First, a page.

YORKSHIRE COUNCILS are still failing to make long-term commitments to tackle loneliness, putting vital services at risk of being sidelined, a charity has warned.
As the The Yorkshire Post marks six months since it highlighted the devastating effects of social isolation in the region, we can claim a major boost to our campaign after four councils that previously came under fire pledged action.
But while good work is taking place elsewhere, vulnerable people could lose out in future, as five Yorkshire councils are still failing to prioritise the issue, the Campaign to End Loneliness has warned.
We first revealed the heartbreaking scale of loneliness in February, and since then the award-winning campaign has attracted high profile support from leading politicians and charities.
Then, nine local authorities in the region failed to significantly mention loneliness in their Health and Wellbeing Strategies - which identify and prioritise the health issues in the area for the coming years.
But one major local authority, Bradford, has become the first to write loneliness into their strategy since we launched, Kirklees has included isolation in an update on its strategy last month, and two more, Leeds and Barnsley, have pledged to include the issue in its next strategy.
However, many of the others will not be updated for several years, and campaigners fear this puts vital services at risk.
Laura Ferguson, director of the Campaign to End Loneliness, partners in our campaign, said writing loneliness into health and wellbeing strategies showed a “commitment to tackling loneliness”.
She cited one example of an authority in the north west, which wanted to cut funding for hearing aids, but was challenged when it was pointed out how it would increase the risk of social isolation, and tackling that had been in its strategy.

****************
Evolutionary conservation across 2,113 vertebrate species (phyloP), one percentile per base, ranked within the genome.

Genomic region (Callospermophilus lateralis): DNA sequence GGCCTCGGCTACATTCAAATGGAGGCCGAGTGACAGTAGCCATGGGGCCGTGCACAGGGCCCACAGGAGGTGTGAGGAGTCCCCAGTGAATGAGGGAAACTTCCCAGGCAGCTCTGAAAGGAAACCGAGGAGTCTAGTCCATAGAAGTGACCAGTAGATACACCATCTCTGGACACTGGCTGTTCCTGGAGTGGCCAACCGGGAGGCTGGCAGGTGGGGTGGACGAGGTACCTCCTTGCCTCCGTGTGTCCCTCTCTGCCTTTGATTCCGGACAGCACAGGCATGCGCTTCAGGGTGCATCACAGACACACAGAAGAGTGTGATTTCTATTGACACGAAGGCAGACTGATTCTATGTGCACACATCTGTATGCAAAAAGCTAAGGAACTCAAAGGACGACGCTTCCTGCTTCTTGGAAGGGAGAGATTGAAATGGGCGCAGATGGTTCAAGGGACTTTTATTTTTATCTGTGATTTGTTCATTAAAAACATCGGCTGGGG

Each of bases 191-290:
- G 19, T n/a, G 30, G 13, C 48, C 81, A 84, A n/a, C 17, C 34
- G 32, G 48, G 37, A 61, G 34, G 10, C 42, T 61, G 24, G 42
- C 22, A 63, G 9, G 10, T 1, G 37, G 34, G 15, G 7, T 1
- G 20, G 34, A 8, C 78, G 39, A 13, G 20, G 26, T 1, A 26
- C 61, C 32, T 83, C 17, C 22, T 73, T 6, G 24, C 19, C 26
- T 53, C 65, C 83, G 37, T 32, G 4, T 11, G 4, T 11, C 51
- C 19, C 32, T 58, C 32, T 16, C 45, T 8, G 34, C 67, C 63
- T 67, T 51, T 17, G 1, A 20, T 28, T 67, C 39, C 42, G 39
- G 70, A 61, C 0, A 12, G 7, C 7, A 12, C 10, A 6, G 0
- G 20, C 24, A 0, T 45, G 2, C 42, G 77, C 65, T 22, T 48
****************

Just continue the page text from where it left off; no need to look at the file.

She said: “Being able to refer back to strategy enabled the funding decision to be challenged. It draws a line in the sand, a marker of what is important.
“If there is work going on at the moment that is not linked to the strategy, our concern is that its relevance could be questioned in future if a change of political ruling or staffing comes about. Linking activities on the ground to the strategy shows a commitment to tackling the problem.”
Calderdale, Doncaster, East Riding, Wakefield and North East Lincolnshire still fail to significantly mention loneliness in their strategies - but some, like Calderdale, which pledged £1m to tackling loneliness in April, are already doing work to tackle the issue.
Ms Ferguson said: “We do recognise that a lot can happen in an area without loneliness or isolation being in the strategy but our concern, and the reason we campaign for it, is that Health and Wellbeing boards have the responsibility to look across the whole population and identify needs and gaps - without including tackling loneliness, there is a danger that in times to come it will be missed.”
Think Tank CentreForum has called on the Government to put pressure on Health and Wellbeing boards to ensure loneliness is treated as a public health priority.
Associate Director James Kempton said: “The scale of loneliness won’t change until Health and Wellbeing Boards see it as a priority and invest in organisations that are working on the ground to tackle the problem.
“Loneliness is a personal tragedy and as a society we should be aiming to do more.”
A spokesperson for the Department of Health it gave power to Health and Wellbeing Boards to make sure that services work together in a way that better meets the needs of local people.